The American Revolution by John Fiske, Later Printing, Two Volumes, 1901

Fiske, John. The American Revolution. Boston and New York: Houghton, Mifflin and Company, 1901. In two volumes. Reprint ("Twenty seventh thousand"). 8vo. Three-quarter tan calf, blind and gilt stamped, over marbled paper-covered boards, red and tan morocco spine labels. Presented with new archival slipcase to hold both volumes together. 

Presented is a 1901 reprinted two volume set of The American Revolution by John Fiske. Originally published in 1896 by the Riverside Press, these volumes tell the political and military history of the Revolutionary War. Fiske traces the succession of military events following the Battle of Lexington and shows how, by their efforts in the field, the Americans secured independence. The volumes end with the surrender of Yorktown, yet reserve the peace negotiations for a separate treatment. 

“[Fiske] has given the reader an admirable account of events of in the field; he has traced in a way most complimentary to the commander the development of Washington’s military policy; he has taken special pains to do justice to Arnold; Greene and Cornwallis also come in for their share of price, while Gates received the severest condemnation. All this is done with the clearness and force of style which the readers of Mr. Fiske have learned always to expect” (Osgood, Political Science Quarterly, 1891).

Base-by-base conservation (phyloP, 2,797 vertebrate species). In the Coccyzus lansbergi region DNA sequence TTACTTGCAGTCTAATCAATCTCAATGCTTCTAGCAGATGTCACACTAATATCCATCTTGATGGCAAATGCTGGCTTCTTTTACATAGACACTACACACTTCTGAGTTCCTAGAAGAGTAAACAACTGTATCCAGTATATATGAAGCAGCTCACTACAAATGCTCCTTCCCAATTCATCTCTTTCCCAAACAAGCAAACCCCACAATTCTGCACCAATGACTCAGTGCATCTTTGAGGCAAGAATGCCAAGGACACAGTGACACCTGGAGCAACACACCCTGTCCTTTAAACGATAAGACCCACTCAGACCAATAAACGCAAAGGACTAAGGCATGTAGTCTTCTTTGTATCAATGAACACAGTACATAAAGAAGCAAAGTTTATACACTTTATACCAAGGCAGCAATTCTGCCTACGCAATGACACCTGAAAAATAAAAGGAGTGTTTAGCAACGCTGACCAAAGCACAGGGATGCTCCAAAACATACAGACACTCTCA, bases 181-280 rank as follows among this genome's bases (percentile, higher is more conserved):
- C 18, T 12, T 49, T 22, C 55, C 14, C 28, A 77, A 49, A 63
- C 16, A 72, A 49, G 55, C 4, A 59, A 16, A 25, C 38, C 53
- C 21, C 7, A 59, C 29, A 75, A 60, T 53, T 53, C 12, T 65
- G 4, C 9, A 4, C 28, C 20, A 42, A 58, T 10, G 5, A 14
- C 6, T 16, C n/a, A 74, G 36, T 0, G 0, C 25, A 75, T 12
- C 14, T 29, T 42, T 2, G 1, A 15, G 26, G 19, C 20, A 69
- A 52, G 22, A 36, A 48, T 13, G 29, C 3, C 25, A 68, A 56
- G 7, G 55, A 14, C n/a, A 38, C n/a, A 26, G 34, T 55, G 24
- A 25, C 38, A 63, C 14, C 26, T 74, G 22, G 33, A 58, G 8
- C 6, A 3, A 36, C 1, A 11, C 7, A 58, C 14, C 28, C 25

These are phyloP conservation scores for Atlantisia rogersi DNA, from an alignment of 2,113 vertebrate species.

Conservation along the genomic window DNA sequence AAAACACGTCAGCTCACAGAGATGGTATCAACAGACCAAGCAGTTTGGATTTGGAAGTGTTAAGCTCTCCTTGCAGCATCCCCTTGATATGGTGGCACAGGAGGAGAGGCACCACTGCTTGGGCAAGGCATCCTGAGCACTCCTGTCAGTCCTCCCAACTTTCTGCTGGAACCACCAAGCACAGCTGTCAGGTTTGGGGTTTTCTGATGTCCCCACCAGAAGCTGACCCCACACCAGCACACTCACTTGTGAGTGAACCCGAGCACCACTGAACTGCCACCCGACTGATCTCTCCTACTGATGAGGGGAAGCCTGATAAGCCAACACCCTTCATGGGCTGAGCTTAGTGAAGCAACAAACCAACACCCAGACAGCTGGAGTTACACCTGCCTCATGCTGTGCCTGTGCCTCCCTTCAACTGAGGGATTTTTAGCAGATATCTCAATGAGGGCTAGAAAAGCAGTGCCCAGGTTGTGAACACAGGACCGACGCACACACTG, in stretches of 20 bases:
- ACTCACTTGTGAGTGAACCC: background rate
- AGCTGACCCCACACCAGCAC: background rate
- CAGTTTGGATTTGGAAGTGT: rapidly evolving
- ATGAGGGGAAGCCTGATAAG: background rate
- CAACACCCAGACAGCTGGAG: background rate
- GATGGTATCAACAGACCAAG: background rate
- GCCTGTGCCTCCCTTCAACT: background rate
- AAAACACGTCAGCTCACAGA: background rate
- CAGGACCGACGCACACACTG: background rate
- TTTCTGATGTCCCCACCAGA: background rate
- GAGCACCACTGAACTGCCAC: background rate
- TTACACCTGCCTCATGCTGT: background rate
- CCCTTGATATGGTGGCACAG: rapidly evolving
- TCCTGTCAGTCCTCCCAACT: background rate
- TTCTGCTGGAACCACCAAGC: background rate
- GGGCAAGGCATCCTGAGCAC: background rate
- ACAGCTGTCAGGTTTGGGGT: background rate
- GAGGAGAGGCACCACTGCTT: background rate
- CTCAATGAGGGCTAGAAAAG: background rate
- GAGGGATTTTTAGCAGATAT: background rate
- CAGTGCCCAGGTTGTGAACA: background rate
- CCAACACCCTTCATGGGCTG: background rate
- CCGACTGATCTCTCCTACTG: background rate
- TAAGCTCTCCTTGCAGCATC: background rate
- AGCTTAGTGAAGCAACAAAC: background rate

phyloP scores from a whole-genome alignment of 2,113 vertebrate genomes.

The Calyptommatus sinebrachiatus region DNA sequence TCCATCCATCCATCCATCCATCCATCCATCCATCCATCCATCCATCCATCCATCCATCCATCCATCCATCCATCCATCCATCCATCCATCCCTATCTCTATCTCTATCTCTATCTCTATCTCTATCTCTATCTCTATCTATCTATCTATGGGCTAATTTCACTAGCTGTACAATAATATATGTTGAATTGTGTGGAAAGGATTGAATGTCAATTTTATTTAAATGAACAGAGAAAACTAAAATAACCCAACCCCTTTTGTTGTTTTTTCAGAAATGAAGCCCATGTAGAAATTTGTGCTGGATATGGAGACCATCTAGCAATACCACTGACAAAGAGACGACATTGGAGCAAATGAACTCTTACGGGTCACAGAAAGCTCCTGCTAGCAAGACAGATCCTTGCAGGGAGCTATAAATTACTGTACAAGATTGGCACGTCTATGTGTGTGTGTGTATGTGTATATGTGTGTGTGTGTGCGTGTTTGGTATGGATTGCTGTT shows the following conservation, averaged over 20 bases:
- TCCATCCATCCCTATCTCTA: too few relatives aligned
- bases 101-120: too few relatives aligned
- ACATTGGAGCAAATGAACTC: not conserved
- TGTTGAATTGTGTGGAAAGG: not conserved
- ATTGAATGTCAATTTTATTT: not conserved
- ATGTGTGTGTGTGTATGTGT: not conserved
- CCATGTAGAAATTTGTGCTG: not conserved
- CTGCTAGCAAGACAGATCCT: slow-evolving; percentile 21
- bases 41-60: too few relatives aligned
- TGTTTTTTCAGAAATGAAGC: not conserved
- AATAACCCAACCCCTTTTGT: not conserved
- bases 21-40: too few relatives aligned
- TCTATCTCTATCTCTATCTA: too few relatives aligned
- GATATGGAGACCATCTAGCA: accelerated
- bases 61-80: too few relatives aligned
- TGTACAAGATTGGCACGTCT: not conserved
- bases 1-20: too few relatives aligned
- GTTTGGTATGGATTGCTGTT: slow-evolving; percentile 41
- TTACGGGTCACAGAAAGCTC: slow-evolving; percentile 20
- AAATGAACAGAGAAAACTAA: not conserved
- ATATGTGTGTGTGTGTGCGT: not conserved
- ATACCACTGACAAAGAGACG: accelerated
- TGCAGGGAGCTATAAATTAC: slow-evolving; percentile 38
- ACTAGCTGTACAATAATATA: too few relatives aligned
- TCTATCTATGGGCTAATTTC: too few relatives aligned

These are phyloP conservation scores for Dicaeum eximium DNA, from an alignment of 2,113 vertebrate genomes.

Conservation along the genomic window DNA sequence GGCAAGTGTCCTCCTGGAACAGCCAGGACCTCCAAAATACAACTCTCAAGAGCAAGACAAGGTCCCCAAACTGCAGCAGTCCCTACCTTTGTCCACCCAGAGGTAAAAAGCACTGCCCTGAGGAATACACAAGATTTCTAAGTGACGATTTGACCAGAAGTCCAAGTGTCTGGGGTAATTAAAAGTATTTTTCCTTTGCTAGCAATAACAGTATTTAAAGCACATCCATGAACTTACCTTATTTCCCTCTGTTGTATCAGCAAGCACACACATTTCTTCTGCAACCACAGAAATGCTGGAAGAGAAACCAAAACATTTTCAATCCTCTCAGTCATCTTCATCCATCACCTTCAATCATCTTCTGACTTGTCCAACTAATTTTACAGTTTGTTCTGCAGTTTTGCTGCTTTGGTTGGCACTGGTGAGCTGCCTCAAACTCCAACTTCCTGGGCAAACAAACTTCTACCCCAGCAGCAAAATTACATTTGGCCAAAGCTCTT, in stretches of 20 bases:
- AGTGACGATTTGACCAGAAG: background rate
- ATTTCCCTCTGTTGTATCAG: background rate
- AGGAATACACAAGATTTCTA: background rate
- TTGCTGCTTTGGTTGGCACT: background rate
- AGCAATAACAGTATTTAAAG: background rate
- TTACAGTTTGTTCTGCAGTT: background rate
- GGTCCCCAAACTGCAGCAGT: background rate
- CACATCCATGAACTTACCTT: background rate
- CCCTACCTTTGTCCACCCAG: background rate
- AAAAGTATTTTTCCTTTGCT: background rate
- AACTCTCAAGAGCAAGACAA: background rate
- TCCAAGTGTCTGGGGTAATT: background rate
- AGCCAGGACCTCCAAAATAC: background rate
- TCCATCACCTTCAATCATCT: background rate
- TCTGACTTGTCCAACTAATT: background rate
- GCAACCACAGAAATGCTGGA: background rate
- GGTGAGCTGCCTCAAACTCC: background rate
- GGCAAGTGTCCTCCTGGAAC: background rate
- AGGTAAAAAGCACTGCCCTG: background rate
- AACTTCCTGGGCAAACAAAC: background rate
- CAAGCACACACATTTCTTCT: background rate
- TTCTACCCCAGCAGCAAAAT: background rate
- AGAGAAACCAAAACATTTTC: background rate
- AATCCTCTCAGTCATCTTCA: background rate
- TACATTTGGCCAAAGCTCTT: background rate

John Fiske (1842 – 1901) was an American philosopher and historian. He was a university lecturer on philosophy at Harvard, later becoming a Harvard history instructor and assistant librarian from 1872-1879. In 1880, Fiske began to write and speak about American history, promoting the concept of the United States as the climax of a historical evolution toward a free democratic republic. He gave many hundreds of lectures, chiefly upon American history, in the principal cities of the United States and Great Britain, including the University College London in 1879 and at the Royal Institution of Great Britain in 1880. Beginning in 1881, he lectured annually on American history at Washington University in St. Louis and, beginning in 1884, held a professorship of American history at that institution, but continued to make his home in Cambridge, Massachusetts. 

From 1885 to 1900, Fiske published a series of popular works, including The Critical Period of American History (1888), on the American colonial and revolutionary periods, written in a lucid, dramatic style that was easy to read and geared toward the American populace. Fiske was elected a member of the American Antiquarian Society in 1884.


In very good condition, considering age and past use.  Two volumes.  8vo. 344; 305 pp. Three-quarter tan calf, blind and gilt stamped, over marbled paper-covered boards, red and tan morocco spine labels. Top edges gilt, other edges untrimmed; matching marbled endpapers. A handsome set. Presented with a new archival slipcase, to protect and hold volumes together.

Book Dimensions (both volumes together): 8 1/2” H x 5 1/4” W x 2 1/2” D. 

Slipcase Dimensions: 8 3/8" H x 5 7/8" W x 3" D. 

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